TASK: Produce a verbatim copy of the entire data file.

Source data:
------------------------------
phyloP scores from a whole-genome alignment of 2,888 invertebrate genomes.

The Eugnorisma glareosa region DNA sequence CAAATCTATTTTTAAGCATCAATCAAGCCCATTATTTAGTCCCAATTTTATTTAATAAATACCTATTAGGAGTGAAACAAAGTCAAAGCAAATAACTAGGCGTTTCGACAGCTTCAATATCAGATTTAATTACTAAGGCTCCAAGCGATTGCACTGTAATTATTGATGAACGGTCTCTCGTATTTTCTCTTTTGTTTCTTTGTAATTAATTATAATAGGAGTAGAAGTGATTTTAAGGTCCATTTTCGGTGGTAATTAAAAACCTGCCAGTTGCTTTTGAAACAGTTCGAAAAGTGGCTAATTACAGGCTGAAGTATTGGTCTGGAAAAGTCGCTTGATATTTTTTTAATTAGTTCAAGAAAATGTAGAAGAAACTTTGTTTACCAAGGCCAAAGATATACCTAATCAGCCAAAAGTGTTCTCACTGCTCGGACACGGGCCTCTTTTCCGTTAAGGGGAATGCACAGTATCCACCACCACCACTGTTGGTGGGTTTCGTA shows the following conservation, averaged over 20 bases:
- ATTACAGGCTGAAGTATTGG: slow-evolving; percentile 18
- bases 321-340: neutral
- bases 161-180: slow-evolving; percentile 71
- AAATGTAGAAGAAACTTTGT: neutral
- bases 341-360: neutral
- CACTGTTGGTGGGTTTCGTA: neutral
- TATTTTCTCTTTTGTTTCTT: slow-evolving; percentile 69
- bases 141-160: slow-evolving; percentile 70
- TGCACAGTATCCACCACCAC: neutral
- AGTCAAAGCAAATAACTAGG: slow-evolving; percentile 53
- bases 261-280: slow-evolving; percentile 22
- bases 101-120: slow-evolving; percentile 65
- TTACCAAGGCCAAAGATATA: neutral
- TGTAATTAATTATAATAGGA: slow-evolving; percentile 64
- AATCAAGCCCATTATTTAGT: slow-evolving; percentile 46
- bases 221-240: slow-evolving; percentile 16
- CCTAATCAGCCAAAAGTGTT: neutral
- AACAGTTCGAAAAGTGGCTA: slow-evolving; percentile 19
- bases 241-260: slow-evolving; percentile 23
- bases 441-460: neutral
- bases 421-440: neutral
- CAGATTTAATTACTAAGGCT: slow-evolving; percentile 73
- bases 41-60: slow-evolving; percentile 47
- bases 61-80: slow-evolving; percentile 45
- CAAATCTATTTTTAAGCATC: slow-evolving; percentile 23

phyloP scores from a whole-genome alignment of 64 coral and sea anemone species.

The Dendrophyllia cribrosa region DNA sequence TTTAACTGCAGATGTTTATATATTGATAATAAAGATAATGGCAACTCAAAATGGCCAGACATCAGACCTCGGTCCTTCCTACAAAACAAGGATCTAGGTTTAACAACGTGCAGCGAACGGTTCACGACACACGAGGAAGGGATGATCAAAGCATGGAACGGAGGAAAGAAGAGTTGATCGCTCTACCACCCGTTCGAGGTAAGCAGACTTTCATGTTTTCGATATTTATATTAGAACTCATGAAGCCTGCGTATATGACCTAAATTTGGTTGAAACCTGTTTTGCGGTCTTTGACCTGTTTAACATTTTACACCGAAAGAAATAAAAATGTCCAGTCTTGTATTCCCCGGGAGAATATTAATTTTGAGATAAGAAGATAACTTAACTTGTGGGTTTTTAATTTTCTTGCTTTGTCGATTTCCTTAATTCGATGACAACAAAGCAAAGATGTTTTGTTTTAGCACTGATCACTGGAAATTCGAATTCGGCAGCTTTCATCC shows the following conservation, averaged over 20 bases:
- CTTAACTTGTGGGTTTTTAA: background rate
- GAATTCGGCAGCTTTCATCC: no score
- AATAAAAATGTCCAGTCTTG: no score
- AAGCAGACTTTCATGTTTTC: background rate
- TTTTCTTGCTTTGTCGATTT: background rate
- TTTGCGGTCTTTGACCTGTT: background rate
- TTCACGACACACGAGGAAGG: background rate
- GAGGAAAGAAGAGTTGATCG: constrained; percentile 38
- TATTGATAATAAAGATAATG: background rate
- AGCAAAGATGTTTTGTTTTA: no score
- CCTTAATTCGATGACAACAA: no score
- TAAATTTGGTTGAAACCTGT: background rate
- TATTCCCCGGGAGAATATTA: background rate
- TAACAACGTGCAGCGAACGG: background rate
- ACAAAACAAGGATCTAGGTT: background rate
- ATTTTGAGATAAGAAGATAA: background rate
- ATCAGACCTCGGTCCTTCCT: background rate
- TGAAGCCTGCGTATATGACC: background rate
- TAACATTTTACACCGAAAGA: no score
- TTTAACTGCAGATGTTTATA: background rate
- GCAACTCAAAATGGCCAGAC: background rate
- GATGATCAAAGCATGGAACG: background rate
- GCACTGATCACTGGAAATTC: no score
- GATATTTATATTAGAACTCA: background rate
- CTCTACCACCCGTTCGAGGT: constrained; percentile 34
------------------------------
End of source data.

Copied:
phyloP scores from a whole-genome alignment of 2,888 invertebrate genomes.

The Eugnorisma glareosa region DNA sequence CAAATCTATTTTTAAGCATCAATCAAGCCCATTATTTAGTCCCAATTTTATTTAATAAATACCTATTAGGAGTGAAACAAAGTCAAAGCAAATAACTAGGCGTTTCGACAGCTTCAATATCAGATTTAATTACTAAGGCTCCAAGCGATTGCACTGTAATTATTGATGAACGGTCTCTCGTATTTTCTCTTTTGTTTCTTTGTAATTAATTATAATAGGAGTAGAAGTGATTTTAAGGTCCATTTTCGGTGGTAATTAAAAACCTGCCAGTTGCTTTTGAAACAGTTCGAAAAGTGGCTAATTACAGGCTGAAGTATTGGTCTGGAAAAGTCGCTTGATATTTTTTTAATTAGTTCAAGAAAATGTAGAAGAAACTTTGTTTACCAAGGCCAAAGATATACCTAATCAGCCAAAAGTGTTCTCACTGCTCGGACACGGGCCTCTTTTCCGTTAAGGGGAATGCACAGTATCCACCACCACCACTGTTGGTGGGTTTCGTA shows the following conservation, averaged over 20 bases:
- ATTACAGGCTGAAGTATTGG: slow-evolving; percentile 18
- bases 321-340: neutral
- bases 161-180: slow-evolving; percentile 71
- AAATGTAGAAGAAACTTTGT: neutral
- bases 341-360: neutral
- CACTGTTGGTGGGTTTCGTA: neutral
- TATTTTCTCTTTTGTTTCTT: slow-evolving; percentile 69
- bases 141-160: slow-evolving; percentile 70
- TGCACAGTATCCACCACCAC: neutral
- AGTCAAAGCAAATAACTAGG: slow-evolving; percentile 53
- bases 261-280: slow-evolving; percentile 22
- bases 101-120: slow-evolving; percentile 65
- TTACCAAGGCCAAAGATATA: neutral
- TGTAATTAATTATAATAGGA: slow-evolving; percentile 64
- AATCAAGCCCATTATTTAGT: slow-evolving; percentile 46
- bases 221-240: slow-evolving; percentile 16
- CCTAATCAGCCAAAAGTGTT: neutral
- AACAGTTCGAAAAGTGGCTA: slow-evolving; percentile 19
- bases 241-260: slow-evolving; percentile 23
- bases 441-460: neutral
- bases 421-440: neutral
- CAGATTTAATTACTAAGGCT: slow-evolving; percentile 73
- bases 41-60: slow-evolving; percentile 47
- bases 61-80: slow-evolving; percentile 45
- CAAATCTATTTTTAAGCATC: slow-evolving; percentile 23

phyloP scores from a whole-genome alignment of 64 coral and sea anemone species.

The Dendrophyllia cribrosa region DNA sequence TTTAACTGCAGATGTTTATATATTGATAATAAAGATAATGGCAACTCAAAATGGCCAGACATCAGACCTCGGTCCTTCCTACAAAACAAGGATCTAGGTTTAACAACGTGCAGCGAACGGTTCACGACACACGAGGAAGGGATGATCAAAGCATGGAACGGAGGAAAGAAGAGTTGATCGCTCTACCACCCGTTCGAGGTAAGCAGACTTTCATGTTTTCGATATTTATATTAGAACTCATGAAGCCTGCGTATATGACCTAAATTTGGTTGAAACCTGTTTTGCGGTCTTTGACCTGTTTAACATTTTACACCGAAAGAAATAAAAATGTCCAGTCTTGTATTCCCCGGGAGAATATTAATTTTGAGATAAGAAGATAACTTAACTTGTGGGTTTTTAATTTTCTTGCTTTGTCGATTTCCTTAATTCGATGACAACAAAGCAAAGATGTTTTGTTTTAGCACTGATCACTGGAAATTCGAATTCGGCAGCTTTCATCC shows the following conservation, averaged over 20 bases:
- CTTAACTTGTGGGTTTTTAA: background rate
- GAATTCGGCAGCTTTCATCC: no score
- AATAAAAATGTCCAGTCTTG: no score
- AAGCAGACTTTCATGTTTTC: background rate
- TTTTCTTGCTTTGTCGATTT: background rate
- TTTGCGGTCTTTGACCTGTT: background rate
- TTCACGACACACGAGGAAGG: background rate
- GAGGAAAGAAGAGTTGATCG: constrained; percentile 38
- TATTGATAATAAAGATAATG: background rate
- AGCAAAGATGTTTTGTTTTA: no score
- CCTTAATTCGATGACAACAA: no score
- TAAATTTGGTTGAAACCTGT: background rate
- TATTCCCCGGGAGAATATTA: background rate
- TAACAACGTGCAGCGAACGG: background rate
- ACAAAACAAGGATCTAGGTT: background rate
- ATTTTGAGATAAGAAGATAA: background rate
- ATCAGACCTCGGTCCTTCCT: background rate
- TGAAGCCTGCGTATATGACC: background rate
- TAACATTTTACACCGAAAGA: no score
- TTTAACTGCAGATGTTTATA: background rate
- GCAACTCAAAATGGCCAGAC: background rate
- GATGATCAAAGCATGGAACG: background rate
- GCACTGATCACTGGAAATTC: no score
- GATATTTATATTAGAACTCA: background rate
- CTCTACCACCCGTTCGAGGT: constrained; percentile 34